Miocene Reef Facies of the Pelagian Region (Central Mediterranean)
Martyn Pedley, 1996. "Miocene Reef Facies of the Pelagian Region (Central Mediterranean)", Models for Carbonate Stratigraphy from Miocene Reef Complexes of Mediterranean Regions, Evan K. Franseen, Mateu Esteban, William C. Ward, Jean-Marie Rouchy
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There are three depositional scenarios for Miocene reef development within the Pelagian Region as follows: Carbonate ramps provide an important setting for coral patch reefs, with the additional important development of coralline algal (often rhodolitic) biostromes immediately basinward of the lime-mud dominated patch reefs. Delta tops and chaannels, in total contrast to the clear water carbonates of gently sloping ramps, are the tectonically active zones associated with areas immediately to the south of the Sicilian Alpine fold belt. Here, in association with delta top channels and small offshore culminations above thrust-generated sea floor ridges, localised reefs developed whenever turbidity and siliciclastic sedimentation was reduced. Generally this was coincidental with marine onlap events of relatively short duration. Finally, carbonate shelf slope breaks, there are the monogeneric coral curtain reefs which developed under clear water conditions at basin-facing breaks in slope such as the submarine fault scarps bordering on to the central Mediterranean graben systems.
From a palaeoecological viewpoint, the limited range of coral genera present may most conveniently be catalogued on the basis of their respective growth form strategy. These range from slender rods in excess of 1 m long in the coral curtains, to vermiform and ramose bushy growths in the areas of highest siliciclastic sedimentation. Additionally, dome headed corals dominate upper fore-reef and reef crest locations; whereas, undulose growth forms typify lagoonal and ramp patch reefs.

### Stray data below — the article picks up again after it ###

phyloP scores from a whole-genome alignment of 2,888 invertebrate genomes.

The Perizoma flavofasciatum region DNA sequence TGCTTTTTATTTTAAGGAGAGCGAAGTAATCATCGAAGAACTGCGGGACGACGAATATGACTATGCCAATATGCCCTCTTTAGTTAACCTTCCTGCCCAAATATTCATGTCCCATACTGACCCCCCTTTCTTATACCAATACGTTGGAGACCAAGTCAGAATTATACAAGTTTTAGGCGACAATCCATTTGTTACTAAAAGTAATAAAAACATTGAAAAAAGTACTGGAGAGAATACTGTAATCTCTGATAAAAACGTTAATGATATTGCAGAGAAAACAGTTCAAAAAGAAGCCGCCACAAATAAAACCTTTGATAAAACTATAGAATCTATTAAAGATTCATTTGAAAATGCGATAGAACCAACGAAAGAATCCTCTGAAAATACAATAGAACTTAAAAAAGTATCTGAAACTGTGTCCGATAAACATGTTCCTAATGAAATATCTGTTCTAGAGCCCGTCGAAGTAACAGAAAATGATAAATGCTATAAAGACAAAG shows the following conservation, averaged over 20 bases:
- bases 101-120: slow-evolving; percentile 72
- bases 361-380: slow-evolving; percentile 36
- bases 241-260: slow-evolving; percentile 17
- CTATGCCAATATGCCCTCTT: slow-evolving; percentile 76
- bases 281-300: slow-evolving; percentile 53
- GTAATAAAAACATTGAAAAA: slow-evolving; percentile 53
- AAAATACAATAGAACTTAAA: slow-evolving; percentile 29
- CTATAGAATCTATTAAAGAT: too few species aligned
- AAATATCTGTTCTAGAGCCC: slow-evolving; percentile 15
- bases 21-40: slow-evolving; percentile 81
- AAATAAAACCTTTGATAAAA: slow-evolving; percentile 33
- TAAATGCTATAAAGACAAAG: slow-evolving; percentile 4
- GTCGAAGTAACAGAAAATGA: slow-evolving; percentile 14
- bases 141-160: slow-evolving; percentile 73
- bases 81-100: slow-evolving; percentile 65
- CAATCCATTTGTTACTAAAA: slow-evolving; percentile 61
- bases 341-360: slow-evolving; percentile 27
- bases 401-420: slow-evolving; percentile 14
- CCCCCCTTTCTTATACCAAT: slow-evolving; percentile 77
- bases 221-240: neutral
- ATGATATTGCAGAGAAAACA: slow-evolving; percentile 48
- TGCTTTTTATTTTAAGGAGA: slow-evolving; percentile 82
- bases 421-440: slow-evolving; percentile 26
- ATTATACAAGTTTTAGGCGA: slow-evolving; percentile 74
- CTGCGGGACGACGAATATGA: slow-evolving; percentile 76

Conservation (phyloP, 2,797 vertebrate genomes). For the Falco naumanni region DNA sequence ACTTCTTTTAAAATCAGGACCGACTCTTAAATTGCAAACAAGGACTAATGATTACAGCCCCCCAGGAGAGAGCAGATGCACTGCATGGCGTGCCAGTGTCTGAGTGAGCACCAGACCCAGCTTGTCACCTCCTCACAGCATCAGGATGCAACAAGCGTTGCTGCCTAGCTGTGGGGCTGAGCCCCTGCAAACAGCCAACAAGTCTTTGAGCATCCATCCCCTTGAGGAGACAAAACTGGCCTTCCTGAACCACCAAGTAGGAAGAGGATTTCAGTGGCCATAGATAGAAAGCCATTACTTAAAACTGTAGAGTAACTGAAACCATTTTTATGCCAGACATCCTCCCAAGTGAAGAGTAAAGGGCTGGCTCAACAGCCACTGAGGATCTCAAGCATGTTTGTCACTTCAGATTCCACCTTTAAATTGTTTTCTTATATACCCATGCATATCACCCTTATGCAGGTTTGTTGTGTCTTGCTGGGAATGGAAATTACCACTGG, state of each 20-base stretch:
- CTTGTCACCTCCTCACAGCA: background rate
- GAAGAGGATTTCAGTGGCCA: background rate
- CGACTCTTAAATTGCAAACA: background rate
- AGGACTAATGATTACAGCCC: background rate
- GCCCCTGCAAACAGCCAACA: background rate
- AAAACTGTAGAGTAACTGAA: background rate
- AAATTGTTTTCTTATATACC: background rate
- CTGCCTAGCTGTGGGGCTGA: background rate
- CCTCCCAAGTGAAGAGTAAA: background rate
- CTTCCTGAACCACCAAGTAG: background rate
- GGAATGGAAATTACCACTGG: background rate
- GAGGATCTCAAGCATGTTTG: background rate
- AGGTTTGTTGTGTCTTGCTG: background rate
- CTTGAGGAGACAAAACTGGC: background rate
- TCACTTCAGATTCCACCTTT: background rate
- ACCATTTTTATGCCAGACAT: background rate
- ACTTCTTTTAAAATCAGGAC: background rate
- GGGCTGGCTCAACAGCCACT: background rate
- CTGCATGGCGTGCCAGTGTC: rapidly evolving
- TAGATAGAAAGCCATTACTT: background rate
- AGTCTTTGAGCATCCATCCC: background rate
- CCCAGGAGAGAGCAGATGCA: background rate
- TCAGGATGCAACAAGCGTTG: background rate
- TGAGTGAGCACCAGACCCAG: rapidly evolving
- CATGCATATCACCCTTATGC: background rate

Each peculiar reef type is the product of a variable range of parameters including substrate stability, eustatic fluctuations, tectonism and sedimentation rates. These are all considered before proposing several sedimentological models common to the central Mediterranean region and possibly of value elsewhere within Tertiary "Tethyan realm."
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Miocene carbonates are intensively explored and locally exploited for hydrocarbons in parts of the Mediterranean regions. The outcrop models presented in this publication provide excellent analogs for the highly productive Miocene carbonates from Iran, Iraq and Gulf of Suez and for smaller reservoirs in other localities. Lessons learned in the outcrops of the Mediterranean regions are applicable as well to Miocene carbonate reservoirs. The Miocene outcrops in Mediterranean regions can serve as models for the relationships between carbonate reservoirs, pre-evaporitic basinal sediments, and overlying evaporites. Additionally, the Miocene carbonate rocks exposed in the Mediterranean regions serve as important analogs for ancient carbonate-rimmed basins with or without basinal evaporites.